Model and publican Jodie Kidd is making a final desperate plea to chancellor Rishi Sunak to cut beer duty in the upcoming Budget on 3rd March.

Jodie Kidd
Fed up: Jodie Kidd behind the bar at her pub, The Half Moon, in West Sussex

Jodie, who owns The Half Moon pub in Kirdford, West Sussex, started petitioning government for a cut in beer duty in 2018 when, on average, three pubs a day closed their doors for good.

Despite three long years of campaigning with Long Live The Local, almost 500,000 petition signatures, and more than 250,000 people writing to their MP, the government is yet to reduce beer duty, a tax which is three times higher in the UK than the average across the EU, and 11 times higher than in Germany and Spain.

Since taking the reins of her local pub, Jodie has experienced the tax pressures publicans face first hand. She said: “Pubs face a range of tax pressures, including VAT, business rates, and beer duty.

“I first backed the Long Live The Local campaign in 2018, when pubs were already struggling to survive, with three pubs closing every day. The government must act to help save pubs from the dire situation they face now.

“Following a year of lockdowns, severe trading restrictions, and huge uncertainty, almost 2,000 pubs closed their doors for good — that’s five local pubs every day gone forever. We must do everything we can to protect others from the same fate.”

In 2020, 87 million pints were poured down the drain, costing pubs and brewers £331 million. On top of this, trading restrictions and lockdowns hit pub beer sales by 56%, worth £7.8bn. There are now growing concerns about the planned RPI- (retail price index) linked increase in beer duty in the upcoming Budget, which seriously questions the survival of pubs and breweries.

‘The pub industry has had to make huge financial sacrifices’

On average, £1 in every £3 spent in the pub already goes straight to the taxman. In the UK, for every pint of 5% ABV beer you pay 54p in beer duty. However, for the same pint in Spain you would pay only 5p. With seven in ten alcoholic drinks served in pubs being beer, a beer duty rise will affect pubs disproportionately, putting them under even more financial pressure.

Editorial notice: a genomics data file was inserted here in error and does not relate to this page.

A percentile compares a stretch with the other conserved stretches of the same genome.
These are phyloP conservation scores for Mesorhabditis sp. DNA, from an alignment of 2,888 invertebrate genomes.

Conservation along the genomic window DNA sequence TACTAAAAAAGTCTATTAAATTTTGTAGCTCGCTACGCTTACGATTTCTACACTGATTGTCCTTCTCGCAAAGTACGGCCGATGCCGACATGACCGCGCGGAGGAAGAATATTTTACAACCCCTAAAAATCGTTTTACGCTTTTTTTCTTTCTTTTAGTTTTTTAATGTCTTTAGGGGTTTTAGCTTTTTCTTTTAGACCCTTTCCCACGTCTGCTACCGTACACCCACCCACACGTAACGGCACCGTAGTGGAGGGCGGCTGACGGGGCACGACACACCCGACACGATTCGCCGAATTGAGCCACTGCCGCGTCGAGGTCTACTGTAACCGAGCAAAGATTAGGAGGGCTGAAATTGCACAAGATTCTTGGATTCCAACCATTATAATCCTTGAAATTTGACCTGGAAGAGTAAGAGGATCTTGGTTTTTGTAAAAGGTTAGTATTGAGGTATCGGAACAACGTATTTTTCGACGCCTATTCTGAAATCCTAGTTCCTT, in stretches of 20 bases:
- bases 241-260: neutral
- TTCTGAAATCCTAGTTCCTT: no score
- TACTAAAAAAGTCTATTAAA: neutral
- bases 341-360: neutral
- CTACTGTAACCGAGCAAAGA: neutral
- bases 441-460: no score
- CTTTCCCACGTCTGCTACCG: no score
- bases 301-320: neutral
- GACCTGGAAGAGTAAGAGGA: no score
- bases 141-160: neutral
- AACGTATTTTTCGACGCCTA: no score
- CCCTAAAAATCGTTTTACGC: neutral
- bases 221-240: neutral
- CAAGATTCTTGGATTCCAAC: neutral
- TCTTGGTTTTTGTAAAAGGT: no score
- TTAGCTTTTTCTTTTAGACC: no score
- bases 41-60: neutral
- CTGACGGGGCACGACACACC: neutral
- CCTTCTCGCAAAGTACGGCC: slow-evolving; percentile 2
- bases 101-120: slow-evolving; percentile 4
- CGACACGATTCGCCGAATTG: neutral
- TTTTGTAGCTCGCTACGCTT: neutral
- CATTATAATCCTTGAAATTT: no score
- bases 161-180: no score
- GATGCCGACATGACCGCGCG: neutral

Jodie was forced to close her pub for the third time during the most recent lockdown. Even when pubs were able to open, like many, her small village pub struggled to make a profit while it was operating at limited capacity to meet social distancing guidelines.

Jodie said: “Throughout the last year, the pub industry has had to make huge financial sacrifices. Landlords like me are desperate to be open and welcome back our locals at the right time, but the thought of having tax increases to cope with on top of all this is unbearable.

“A cut in beer duty will help pubs, which are the backbone of local communities up and down the country. Not only do they provide livelihoods, but also a social and cultural hub that so many of us are deeply missing at the moment.”

David Cunningham, programme director at Long Live The Local, said: “Almost half a million people have signed the petition and 250,000 have written to their MP, urging them to cut beer duty to help local pubs and brewers. While a freeze in Beer Duty was welcomed in March 2020, pubs and brewers have faced a year of lockdowns and severe trading restrictions.

“The chancellor must recognise the plight facing pubs and brewers and give them the cut for which
they, and so many people, have been asking for three years — it’s never been more needed. Without support from government, we’re at real risk of losing thousands more pubs from our villages, towns, and cities.”

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